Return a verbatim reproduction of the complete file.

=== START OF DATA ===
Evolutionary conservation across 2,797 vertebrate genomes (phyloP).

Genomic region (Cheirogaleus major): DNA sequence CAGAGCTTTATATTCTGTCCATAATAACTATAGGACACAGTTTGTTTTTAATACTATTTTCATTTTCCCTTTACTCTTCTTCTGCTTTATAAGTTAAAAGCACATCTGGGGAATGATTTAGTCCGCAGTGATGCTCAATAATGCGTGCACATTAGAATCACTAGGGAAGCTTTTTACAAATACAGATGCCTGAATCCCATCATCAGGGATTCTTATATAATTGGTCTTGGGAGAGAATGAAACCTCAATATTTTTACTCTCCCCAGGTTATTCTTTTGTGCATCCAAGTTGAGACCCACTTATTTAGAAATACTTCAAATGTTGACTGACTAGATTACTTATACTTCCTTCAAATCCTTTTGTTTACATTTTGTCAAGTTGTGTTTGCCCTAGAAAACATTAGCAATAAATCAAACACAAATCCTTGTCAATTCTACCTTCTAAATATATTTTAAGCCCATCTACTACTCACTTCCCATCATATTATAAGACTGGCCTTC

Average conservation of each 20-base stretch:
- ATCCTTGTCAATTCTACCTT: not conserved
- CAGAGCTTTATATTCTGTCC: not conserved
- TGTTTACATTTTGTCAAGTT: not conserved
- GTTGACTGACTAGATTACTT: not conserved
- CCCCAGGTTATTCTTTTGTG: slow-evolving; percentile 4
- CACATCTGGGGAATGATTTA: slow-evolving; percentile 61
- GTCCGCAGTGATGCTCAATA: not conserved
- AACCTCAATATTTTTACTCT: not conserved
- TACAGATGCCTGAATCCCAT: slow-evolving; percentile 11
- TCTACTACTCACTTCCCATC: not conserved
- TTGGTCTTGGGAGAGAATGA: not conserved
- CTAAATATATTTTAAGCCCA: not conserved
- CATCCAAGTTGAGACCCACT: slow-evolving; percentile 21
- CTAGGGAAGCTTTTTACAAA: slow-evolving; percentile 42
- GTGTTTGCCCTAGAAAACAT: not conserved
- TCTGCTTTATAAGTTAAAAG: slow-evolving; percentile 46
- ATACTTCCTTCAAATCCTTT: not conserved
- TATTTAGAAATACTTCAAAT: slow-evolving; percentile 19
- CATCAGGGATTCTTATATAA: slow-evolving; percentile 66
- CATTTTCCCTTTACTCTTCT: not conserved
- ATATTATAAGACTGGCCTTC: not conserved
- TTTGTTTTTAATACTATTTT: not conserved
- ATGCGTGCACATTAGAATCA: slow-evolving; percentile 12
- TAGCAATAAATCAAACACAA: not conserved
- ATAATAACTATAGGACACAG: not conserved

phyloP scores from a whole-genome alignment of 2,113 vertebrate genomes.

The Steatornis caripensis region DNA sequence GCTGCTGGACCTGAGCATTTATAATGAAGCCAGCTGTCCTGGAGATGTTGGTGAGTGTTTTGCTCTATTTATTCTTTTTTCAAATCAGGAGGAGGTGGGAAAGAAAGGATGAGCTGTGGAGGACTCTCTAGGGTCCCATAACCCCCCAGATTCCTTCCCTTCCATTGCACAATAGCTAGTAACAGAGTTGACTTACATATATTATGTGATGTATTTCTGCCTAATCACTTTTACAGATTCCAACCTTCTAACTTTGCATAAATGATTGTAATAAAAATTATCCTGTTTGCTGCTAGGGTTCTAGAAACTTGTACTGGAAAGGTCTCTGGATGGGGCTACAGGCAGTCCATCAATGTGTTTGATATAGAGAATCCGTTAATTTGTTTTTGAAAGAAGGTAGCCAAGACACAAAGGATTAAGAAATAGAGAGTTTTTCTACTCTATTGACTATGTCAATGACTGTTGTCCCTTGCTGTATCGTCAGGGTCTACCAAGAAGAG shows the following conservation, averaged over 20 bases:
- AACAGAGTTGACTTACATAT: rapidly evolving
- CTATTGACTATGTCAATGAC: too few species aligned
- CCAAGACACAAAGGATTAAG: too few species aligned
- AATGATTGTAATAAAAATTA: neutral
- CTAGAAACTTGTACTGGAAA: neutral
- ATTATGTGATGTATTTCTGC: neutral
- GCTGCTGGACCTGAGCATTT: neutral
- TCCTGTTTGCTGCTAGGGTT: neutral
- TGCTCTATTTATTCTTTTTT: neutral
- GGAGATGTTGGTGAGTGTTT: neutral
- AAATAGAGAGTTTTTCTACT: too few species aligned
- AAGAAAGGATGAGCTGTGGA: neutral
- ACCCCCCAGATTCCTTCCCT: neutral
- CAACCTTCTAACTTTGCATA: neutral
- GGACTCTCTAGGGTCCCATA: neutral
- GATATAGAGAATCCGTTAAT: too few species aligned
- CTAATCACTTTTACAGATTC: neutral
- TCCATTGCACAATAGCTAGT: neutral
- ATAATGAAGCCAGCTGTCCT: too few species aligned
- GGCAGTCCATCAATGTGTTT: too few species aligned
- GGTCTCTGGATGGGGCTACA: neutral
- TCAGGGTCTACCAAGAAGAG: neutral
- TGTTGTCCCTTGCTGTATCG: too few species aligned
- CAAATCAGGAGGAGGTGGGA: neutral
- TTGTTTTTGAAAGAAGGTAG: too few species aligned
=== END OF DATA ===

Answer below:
Evolutionary conservation across 2,797 vertebrate genomes (phyloP).

Genomic region (Cheirogaleus major): DNA sequence CAGAGCTTTATATTCTGTCCATAATAACTATAGGACACAGTTTGTTTTTAATACTATTTTCATTTTCCCTTTACTCTTCTTCTGCTTTATAAGTTAAAAGCACATCTGGGGAATGATTTAGTCCGCAGTGATGCTCAATAATGCGTGCACATTAGAATCACTAGGGAAGCTTTTTACAAATACAGATGCCTGAATCCCATCATCAGGGATTCTTATATAATTGGTCTTGGGAGAGAATGAAACCTCAATATTTTTACTCTCCCCAGGTTATTCTTTTGTGCATCCAAGTTGAGACCCACTTATTTAGAAATACTTCAAATGTTGACTGACTAGATTACTTATACTTCCTTCAAATCCTTTTGTTTACATTTTGTCAAGTTGTGTTTGCCCTAGAAAACATTAGCAATAAATCAAACACAAATCCTTGTCAATTCTACCTTCTAAATATATTTTAAGCCCATCTACTACTCACTTCCCATCATATTATAAGACTGGCCTTC

Average conservation of each 20-base stretch:
- ATCCTTGTCAATTCTACCTT: not conserved
- CAGAGCTTTATATTCTGTCC: not conserved
- TGTTTACATTTTGTCAAGTT: not conserved
- GTTGACTGACTAGATTACTT: not conserved
- CCCCAGGTTATTCTTTTGTG: slow-evolving; percentile 4
- CACATCTGGGGAATGATTTA: slow-evolving; percentile 61
- GTCCGCAGTGATGCTCAATA: not conserved
- AACCTCAATATTTTTACTCT: not conserved
- TACAGATGCCTGAATCCCAT: slow-evolving; percentile 11
- TCTACTACTCACTTCCCATC: not conserved
- TTGGTCTTGGGAGAGAATGA: not conserved
- CTAAATATATTTTAAGCCCA: not conserved
- CATCCAAGTTGAGACCCACT: slow-evolving; percentile 21
- CTAGGGAAGCTTTTTACAAA: slow-evolving; percentile 42
- GTGTTTGCCCTAGAAAACAT: not conserved
- TCTGCTTTATAAGTTAAAAG: slow-evolving; percentile 46
- ATACTTCCTTCAAATCCTTT: not conserved
- TATTTAGAAATACTTCAAAT: slow-evolving; percentile 19
- CATCAGGGATTCTTATATAA: slow-evolving; percentile 66
- CATTTTCCCTTTACTCTTCT: not conserved
- ATATTATAAGACTGGCCTTC: not conserved
- TTTGTTTTTAATACTATTTT: not conserved
- ATGCGTGCACATTAGAATCA: slow-evolving; percentile 12
- TAGCAATAAATCAAACACAA: not conserved
- ATAATAACTATAGGACACAG: not conserved

phyloP scores from a whole-genome alignment of 2,113 vertebrate genomes.

The Steatornis caripensis region DNA sequence GCTGCTGGACCTGAGCATTTATAATGAAGCCAGCTGTCCTGGAGATGTTGGTGAGTGTTTTGCTCTATTTATTCTTTTTTCAAATCAGGAGGAGGTGGGAAAGAAAGGATGAGCTGTGGAGGACTCTCTAGGGTCCCATAACCCCCCAGATTCCTTCCCTTCCATTGCACAATAGCTAGTAACAGAGTTGACTTACATATATTATGTGATGTATTTCTGCCTAATCACTTTTACAGATTCCAACCTTCTAACTTTGCATAAATGATTGTAATAAAAATTATCCTGTTTGCTGCTAGGGTTCTAGAAACTTGTACTGGAAAGGTCTCTGGATGGGGCTACAGGCAGTCCATCAATGTGTTTGATATAGAGAATCCGTTAATTTGTTTTTGAAAGAAGGTAGCCAAGACACAAAGGATTAAGAAATAGAGAGTTTTTCTACTCTATTGACTATGTCAATGACTGTTGTCCCTTGCTGTATCGTCAGGGTCTACCAAGAAGAG shows the following conservation, averaged over 20 bases:
- AACAGAGTTGACTTACATAT: rapidly evolving
- CTATTGACTATGTCAATGAC: too few species aligned
- CCAAGACACAAAGGATTAAG: too few species aligned
- AATGATTGTAATAAAAATTA: neutral
- CTAGAAACTTGTACTGGAAA: neutral
- ATTATGTGATGTATTTCTGC: neutral
- GCTGCTGGACCTGAGCATTT: neutral
- TCCTGTTTGCTGCTAGGGTT: neutral
- TGCTCTATTTATTCTTTTTT: neutral
- GGAGATGTTGGTGAGTGTTT: neutral
- AAATAGAGAGTTTTTCTACT: too few species aligned
- AAGAAAGGATGAGCTGTGGA: neutral
- ACCCCCCAGATTCCTTCCCT: neutral
- CAACCTTCTAACTTTGCATA: neutral
- GGACTCTCTAGGGTCCCATA: neutral
- GATATAGAGAATCCGTTAAT: too few species aligned
- CTAATCACTTTTACAGATTC: neutral
- TCCATTGCACAATAGCTAGT: neutral
- ATAATGAAGCCAGCTGTCCT: too few species aligned
- GGCAGTCCATCAATGTGTTT: too few species aligned
- GGTCTCTGGATGGGGCTACA: neutral
- TCAGGGTCTACCAAGAAGAG: neutral
- TGTTGTCCCTTGCTGTATCG: too few species aligned
- CAAATCAGGAGGAGGTGGGA: neutral
- TTGTTTTTGAAAGAAGGTAG: too few species aligned